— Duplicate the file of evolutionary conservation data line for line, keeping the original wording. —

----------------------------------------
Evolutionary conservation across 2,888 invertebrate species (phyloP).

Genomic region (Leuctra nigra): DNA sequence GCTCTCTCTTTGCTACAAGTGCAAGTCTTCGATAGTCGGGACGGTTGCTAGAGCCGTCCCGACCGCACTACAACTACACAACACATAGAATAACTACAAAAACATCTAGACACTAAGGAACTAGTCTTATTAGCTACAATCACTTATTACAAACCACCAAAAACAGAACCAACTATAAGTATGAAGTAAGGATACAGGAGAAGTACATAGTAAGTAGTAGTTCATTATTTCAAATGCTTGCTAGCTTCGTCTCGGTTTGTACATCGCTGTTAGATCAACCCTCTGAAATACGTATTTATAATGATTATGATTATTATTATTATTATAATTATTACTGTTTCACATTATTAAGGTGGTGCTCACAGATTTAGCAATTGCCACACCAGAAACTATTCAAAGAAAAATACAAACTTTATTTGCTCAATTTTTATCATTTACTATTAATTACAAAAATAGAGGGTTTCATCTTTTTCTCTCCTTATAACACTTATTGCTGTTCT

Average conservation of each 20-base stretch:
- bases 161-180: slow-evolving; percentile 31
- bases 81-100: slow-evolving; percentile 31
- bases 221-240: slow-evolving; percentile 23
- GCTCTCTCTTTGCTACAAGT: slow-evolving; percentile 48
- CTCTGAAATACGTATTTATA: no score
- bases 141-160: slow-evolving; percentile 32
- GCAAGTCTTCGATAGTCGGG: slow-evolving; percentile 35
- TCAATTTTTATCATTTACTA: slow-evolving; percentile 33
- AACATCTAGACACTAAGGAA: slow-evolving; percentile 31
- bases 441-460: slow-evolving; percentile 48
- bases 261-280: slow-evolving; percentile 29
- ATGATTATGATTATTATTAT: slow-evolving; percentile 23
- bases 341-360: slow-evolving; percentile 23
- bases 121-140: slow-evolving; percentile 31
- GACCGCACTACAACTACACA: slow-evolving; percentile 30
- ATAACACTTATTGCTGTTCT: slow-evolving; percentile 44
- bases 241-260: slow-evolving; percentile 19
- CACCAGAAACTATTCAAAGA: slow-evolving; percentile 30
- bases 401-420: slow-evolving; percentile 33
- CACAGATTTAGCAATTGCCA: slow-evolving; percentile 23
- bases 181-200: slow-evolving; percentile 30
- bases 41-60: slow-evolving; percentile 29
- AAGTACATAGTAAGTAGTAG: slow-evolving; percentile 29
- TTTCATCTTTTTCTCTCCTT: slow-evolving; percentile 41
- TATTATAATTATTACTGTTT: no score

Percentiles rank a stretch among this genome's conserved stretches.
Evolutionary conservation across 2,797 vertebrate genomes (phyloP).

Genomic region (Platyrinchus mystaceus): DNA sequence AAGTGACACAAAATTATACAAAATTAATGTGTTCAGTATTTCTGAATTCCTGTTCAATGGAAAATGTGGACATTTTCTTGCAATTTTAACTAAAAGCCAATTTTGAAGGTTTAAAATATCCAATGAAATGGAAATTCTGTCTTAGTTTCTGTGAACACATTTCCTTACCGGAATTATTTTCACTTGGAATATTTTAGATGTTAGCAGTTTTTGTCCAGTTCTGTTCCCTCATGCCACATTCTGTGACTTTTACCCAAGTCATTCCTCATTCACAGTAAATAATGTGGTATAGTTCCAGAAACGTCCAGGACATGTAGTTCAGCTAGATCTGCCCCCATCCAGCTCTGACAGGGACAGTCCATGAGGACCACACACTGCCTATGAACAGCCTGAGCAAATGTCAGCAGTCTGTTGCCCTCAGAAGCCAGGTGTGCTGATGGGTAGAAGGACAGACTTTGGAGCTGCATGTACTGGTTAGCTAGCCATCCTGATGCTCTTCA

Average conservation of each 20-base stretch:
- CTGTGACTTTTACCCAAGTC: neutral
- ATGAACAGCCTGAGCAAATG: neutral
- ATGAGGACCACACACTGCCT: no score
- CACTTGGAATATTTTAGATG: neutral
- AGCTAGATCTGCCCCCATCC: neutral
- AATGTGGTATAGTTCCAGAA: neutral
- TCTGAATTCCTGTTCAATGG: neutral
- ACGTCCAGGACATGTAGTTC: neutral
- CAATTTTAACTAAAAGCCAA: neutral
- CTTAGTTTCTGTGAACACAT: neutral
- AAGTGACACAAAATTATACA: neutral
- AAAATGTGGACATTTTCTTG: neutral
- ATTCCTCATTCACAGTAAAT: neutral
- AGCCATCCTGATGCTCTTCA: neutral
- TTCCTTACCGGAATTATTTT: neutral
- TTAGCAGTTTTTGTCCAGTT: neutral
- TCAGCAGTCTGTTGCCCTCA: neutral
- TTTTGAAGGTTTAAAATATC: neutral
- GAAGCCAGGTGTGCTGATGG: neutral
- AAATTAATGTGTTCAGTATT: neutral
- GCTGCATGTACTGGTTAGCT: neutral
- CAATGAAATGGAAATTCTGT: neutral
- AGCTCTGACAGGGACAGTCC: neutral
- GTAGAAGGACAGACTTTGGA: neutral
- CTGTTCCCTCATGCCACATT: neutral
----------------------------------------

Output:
Evolutionary conservation across 2,888 invertebrate species (phyloP).

Genomic region (Leuctra nigra): DNA sequence GCTCTCTCTTTGCTACAAGTGCAAGTCTTCGATAGTCGGGACGGTTGCTAGAGCCGTCCCGACCGCACTACAACTACACAACACATAGAATAACTACAAAAACATCTAGACACTAAGGAACTAGTCTTATTAGCTACAATCACTTATTACAAACCACCAAAAACAGAACCAACTATAAGTATGAAGTAAGGATACAGGAGAAGTACATAGTAAGTAGTAGTTCATTATTTCAAATGCTTGCTAGCTTCGTCTCGGTTTGTACATCGCTGTTAGATCAACCCTCTGAAATACGTATTTATAATGATTATGATTATTATTATTATTATAATTATTACTGTTTCACATTATTAAGGTGGTGCTCACAGATTTAGCAATTGCCACACCAGAAACTATTCAAAGAAAAATACAAACTTTATTTGCTCAATTTTTATCATTTACTATTAATTACAAAAATAGAGGGTTTCATCTTTTTCTCTCCTTATAACACTTATTGCTGTTCT

Average conservation of each 20-base stretch:
- bases 161-180: slow-evolving; percentile 31
- bases 81-100: slow-evolving; percentile 31
- bases 221-240: slow-evolving; percentile 23
- GCTCTCTCTTTGCTACAAGT: slow-evolving; percentile 48
- CTCTGAAATACGTATTTATA: no score
- bases 141-160: slow-evolving; percentile 32
- GCAAGTCTTCGATAGTCGGG: slow-evolving; percentile 35
- TCAATTTTTATCATTTACTA: slow-evolving; percentile 33
- AACATCTAGACACTAAGGAA: slow-evolving; percentile 31
- bases 441-460: slow-evolving; percentile 48
- bases 261-280: slow-evolving; percentile 29
- ATGATTATGATTATTATTAT: slow-evolving; percentile 23
- bases 341-360: slow-evolving; percentile 23
- bases 121-140: slow-evolving; percentile 31
- GACCGCACTACAACTACACA: slow-evolving; percentile 30
- ATAACACTTATTGCTGTTCT: slow-evolving; percentile 44
- bases 241-260: slow-evolving; percentile 19
- CACCAGAAACTATTCAAAGA: slow-evolving; percentile 30
- bases 401-420: slow-evolving; percentile 33
- CACAGATTTAGCAATTGCCA: slow-evolving; percentile 23
- bases 181-200: slow-evolving; percentile 30
- bases 41-60: slow-evolving; percentile 29
- AAGTACATAGTAAGTAGTAG: slow-evolving; percentile 29
- TTTCATCTTTTTCTCTCCTT: slow-evolving; percentile 41
- TATTATAATTATTACTGTTT: no score

Percentiles rank a stretch among this genome's conserved stretches.
Evolutionary conservation across 2,797 vertebrate genomes (phyloP).

Genomic region (Platyrinchus mystaceus): DNA sequence AAGTGACACAAAATTATACAAAATTAATGTGTTCAGTATTTCTGAATTCCTGTTCAATGGAAAATGTGGACATTTTCTTGCAATTTTAACTAAAAGCCAATTTTGAAGGTTTAAAATATCCAATGAAATGGAAATTCTGTCTTAGTTTCTGTGAACACATTTCCTTACCGGAATTATTTTCACTTGGAATATTTTAGATGTTAGCAGTTTTTGTCCAGTTCTGTTCCCTCATGCCACATTCTGTGACTTTTACCCAAGTCATTCCTCATTCACAGTAAATAATGTGGTATAGTTCCAGAAACGTCCAGGACATGTAGTTCAGCTAGATCTGCCCCCATCCAGCTCTGACAGGGACAGTCCATGAGGACCACACACTGCCTATGAACAGCCTGAGCAAATGTCAGCAGTCTGTTGCCCTCAGAAGCCAGGTGTGCTGATGGGTAGAAGGACAGACTTTGGAGCTGCATGTACTGGTTAGCTAGCCATCCTGATGCTCTTCA

Average conservation of each 20-base stretch:
- CTGTGACTTTTACCCAAGTC: neutral
- ATGAACAGCCTGAGCAAATG: neutral
- ATGAGGACCACACACTGCCT: no score
- CACTTGGAATATTTTAGATG: neutral
- AGCTAGATCTGCCCCCATCC: neutral
- AATGTGGTATAGTTCCAGAA: neutral
- TCTGAATTCCTGTTCAATGG: neutral
- ACGTCCAGGACATGTAGTTC: neutral
- CAATTTTAACTAAAAGCCAA: neutral
- CTTAGTTTCTGTGAACACAT: neutral
- AAGTGACACAAAATTATACA: neutral
- AAAATGTGGACATTTTCTTG: neutral
- ATTCCTCATTCACAGTAAAT: neutral
- AGCCATCCTGATGCTCTTCA: neutral
- TTCCTTACCGGAATTATTTT: neutral
- TTAGCAGTTTTTGTCCAGTT: neutral
- TCAGCAGTCTGTTGCCCTCA: neutral
- TTTTGAAGGTTTAAAATATC: neutral
- GAAGCCAGGTGTGCTGATGG: neutral
- AAATTAATGTGTTCAGTATT: neutral
- GCTGCATGTACTGGTTAGCT: neutral
- CAATGAAATGGAAATTCTGT: neutral
- AGCTCTGACAGGGACAGTCC: neutral
- GTAGAAGGACAGACTTTGGA: neutral
- CTGTTCCCTCATGCCACATT: neutral